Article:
Publication: Monitor Volume: 5 Issue: 7

A strange alliance of Russian anticommunist nationalists and leftist nationalists will try to torpedo ratification of the Russia-Ukraine interstate treaty in Russia’s Federation Council. The Duma ratified the treaty nearly three weeks ago, on December 25, by a margin of 244 to 30, with the remainder of the 450 deputies ducking the vote. It was the communist deputies who broke the long-standing impasse by voting, at the suggestion of the executive branch, in favor of ratification. Presidents Boris Yeltsin and Leonid Kuchma had signed the treaty in May 1997. The Ukrainian parliament ratified it in January 1998. Russian nationalist groups, including leftist groups outside the Communist Party, oppose the recognition of the existing Russian-Ukrainian borders as enshrined in the treaty.

Moscow Mayor Yuri Luzhkov, presidential aspirant and anticommunist nationalist, and Russian All-National Union (ROS) leader Sergei Baburin signaled yesterday that they would lead the fight against ratification in the Federation Council’s upcoming debate. In his statement, Luzhkov attacked the Communist Party for “betraying” Russian interests by accepting the Russian-Ukrainian treaty. Insisting, as usual, that the city of Sevastopol in the Crimea legally belongs to Russia, Luzhkov challenged the treaty–and indirectly Yeltsin as well as the communists–for “lightly renouncing a territory which we [Russia] gained with our blood.” Baburin backed that position (Russian Television, UNIAN, January 11).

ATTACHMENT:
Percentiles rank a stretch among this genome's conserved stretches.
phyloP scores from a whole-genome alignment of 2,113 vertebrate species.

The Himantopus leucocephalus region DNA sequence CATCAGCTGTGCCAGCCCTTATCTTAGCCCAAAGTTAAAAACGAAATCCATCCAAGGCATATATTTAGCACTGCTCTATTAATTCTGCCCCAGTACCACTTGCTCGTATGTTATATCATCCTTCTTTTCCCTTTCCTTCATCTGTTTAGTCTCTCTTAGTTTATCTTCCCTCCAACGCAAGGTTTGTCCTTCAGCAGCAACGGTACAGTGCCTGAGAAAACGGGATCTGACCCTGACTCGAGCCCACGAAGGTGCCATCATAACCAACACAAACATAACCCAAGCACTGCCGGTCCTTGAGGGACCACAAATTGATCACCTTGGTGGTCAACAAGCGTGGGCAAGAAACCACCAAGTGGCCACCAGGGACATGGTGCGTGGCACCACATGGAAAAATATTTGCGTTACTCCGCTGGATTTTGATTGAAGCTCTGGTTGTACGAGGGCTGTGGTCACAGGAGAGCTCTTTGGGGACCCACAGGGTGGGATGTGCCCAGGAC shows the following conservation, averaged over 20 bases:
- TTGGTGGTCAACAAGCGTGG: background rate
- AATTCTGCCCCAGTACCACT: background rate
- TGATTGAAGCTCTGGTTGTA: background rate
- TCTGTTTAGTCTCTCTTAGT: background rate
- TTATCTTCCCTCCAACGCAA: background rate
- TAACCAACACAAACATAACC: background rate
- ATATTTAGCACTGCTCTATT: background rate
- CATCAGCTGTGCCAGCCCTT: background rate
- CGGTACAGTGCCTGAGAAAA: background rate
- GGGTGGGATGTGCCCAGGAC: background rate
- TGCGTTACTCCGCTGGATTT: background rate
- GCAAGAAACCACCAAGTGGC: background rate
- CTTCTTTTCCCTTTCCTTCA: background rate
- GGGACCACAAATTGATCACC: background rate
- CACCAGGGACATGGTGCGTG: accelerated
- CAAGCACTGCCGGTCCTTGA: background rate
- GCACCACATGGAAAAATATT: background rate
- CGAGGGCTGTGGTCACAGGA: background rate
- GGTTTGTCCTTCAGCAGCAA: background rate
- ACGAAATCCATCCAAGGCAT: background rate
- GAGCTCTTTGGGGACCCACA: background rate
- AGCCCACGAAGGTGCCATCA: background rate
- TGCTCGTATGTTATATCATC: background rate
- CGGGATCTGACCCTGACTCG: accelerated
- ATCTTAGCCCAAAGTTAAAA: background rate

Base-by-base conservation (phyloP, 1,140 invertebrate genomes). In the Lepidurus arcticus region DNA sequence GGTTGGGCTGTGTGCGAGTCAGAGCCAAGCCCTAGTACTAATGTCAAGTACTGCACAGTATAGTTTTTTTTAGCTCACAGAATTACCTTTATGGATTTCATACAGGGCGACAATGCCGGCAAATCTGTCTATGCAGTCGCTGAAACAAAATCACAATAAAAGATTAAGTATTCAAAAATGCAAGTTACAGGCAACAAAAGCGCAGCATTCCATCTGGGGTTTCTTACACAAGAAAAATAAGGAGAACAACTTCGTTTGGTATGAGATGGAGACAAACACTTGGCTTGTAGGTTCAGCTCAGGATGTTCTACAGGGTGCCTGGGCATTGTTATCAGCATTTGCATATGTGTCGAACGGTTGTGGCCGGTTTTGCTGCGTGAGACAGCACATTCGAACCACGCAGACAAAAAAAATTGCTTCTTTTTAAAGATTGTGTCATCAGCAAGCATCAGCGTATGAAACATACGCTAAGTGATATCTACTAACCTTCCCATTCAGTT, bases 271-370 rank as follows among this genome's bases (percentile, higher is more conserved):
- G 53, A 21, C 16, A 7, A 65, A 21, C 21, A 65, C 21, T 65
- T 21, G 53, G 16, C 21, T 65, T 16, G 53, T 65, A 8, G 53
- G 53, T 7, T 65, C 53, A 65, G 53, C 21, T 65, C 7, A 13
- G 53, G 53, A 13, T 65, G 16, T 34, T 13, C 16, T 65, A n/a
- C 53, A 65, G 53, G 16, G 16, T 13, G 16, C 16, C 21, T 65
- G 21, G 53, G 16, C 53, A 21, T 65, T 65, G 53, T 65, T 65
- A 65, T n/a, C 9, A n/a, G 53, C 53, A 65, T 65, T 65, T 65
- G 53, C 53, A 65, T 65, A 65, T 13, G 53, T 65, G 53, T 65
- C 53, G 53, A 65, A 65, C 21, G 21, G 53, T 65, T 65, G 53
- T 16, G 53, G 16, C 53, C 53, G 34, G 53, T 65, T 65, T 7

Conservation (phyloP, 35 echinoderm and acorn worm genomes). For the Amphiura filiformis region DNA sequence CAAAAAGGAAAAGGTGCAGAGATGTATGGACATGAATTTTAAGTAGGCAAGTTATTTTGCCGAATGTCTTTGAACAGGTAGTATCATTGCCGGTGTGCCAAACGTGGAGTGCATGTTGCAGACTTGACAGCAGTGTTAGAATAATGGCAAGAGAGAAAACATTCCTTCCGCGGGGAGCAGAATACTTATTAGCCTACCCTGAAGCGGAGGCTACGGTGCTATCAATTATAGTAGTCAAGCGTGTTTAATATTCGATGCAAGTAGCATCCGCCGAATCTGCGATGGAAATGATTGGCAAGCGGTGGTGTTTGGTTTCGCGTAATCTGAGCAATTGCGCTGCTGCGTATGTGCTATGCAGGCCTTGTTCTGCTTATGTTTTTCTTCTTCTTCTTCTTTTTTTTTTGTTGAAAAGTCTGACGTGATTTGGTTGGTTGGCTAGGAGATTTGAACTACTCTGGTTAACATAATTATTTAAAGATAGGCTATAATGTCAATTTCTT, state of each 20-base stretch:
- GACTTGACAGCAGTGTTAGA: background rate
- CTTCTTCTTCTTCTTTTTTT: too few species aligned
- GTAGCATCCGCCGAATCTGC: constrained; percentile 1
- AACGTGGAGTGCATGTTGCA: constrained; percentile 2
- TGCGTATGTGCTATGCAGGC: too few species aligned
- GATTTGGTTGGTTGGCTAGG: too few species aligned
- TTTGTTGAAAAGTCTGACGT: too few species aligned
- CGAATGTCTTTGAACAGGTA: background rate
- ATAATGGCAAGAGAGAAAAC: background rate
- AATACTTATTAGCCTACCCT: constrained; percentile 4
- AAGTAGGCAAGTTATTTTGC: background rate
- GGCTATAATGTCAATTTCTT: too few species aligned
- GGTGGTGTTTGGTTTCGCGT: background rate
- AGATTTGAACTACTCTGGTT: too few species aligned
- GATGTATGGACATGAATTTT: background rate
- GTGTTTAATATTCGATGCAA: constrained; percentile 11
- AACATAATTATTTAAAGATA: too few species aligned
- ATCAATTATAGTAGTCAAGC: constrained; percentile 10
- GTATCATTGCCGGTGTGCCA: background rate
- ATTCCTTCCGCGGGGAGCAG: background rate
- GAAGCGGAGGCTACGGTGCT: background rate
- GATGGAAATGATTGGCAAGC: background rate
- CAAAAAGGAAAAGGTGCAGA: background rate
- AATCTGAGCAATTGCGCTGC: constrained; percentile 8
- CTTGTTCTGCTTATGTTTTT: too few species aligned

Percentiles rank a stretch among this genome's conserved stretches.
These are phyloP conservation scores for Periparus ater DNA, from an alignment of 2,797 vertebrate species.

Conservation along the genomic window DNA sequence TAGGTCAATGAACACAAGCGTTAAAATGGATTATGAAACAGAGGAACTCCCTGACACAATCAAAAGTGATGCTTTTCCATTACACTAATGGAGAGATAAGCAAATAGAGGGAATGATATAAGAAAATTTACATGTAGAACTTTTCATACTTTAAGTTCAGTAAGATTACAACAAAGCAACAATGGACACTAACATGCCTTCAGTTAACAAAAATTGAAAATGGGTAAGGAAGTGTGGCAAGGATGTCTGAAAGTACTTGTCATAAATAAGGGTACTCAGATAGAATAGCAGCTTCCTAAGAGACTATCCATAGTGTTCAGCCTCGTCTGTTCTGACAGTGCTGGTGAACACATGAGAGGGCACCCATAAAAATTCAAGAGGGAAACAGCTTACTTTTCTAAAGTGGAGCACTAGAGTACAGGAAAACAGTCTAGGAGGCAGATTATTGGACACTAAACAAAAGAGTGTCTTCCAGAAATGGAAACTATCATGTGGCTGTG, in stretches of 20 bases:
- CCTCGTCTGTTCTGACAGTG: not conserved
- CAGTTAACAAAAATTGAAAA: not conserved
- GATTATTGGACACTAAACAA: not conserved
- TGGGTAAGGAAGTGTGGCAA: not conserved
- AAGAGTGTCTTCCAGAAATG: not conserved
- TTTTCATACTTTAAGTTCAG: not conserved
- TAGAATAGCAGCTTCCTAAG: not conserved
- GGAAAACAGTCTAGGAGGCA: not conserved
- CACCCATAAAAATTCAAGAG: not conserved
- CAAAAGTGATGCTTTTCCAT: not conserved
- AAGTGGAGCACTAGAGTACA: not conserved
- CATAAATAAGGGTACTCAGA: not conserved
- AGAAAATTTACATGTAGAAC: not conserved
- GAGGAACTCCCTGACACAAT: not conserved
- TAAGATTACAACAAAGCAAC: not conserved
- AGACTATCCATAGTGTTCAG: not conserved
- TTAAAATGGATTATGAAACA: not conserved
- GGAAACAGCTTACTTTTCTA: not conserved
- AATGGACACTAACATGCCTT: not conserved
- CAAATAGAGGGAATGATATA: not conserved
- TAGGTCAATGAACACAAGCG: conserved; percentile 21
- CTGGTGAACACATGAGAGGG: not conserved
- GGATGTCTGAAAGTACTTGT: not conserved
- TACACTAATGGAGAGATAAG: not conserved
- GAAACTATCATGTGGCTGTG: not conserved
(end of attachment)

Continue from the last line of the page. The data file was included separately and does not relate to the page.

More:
The remarks suggest an intent to introduce in the Federation Council some unilateral reservation, to the effect that the treaty does not prejudice Russian “titles” to Sevastopol or even Crimea. Such a condition would throw the validity of the ratification into serious doubt in Ukraine, where many would think that Russian politicians are reserving the latitude to raise territorial claims or to use that issue for pressuring Kyiv on other fronts. Any such decision by Russia’s Federation Council would, moreover, severely embarrass the Ukrainian communists and Russian-oriented forces in Ukraine’s upcoming presidential election. More immediately, yesterday’s signals in Moscow will probably thwart Ukrainian parliament chairman Oleksandr Tkachenko’s and the Ukrainian communists’ effort to persuade the Verkhovna Rada to join the CIS Interparliamentary Assembly. Tkachenko has resubmitted that divisive proposal to the Ukrainian parliament this week, as part of a larger quid-pro-quo for the Russian communists’ support of the Russian-Ukrainian treaty. –VS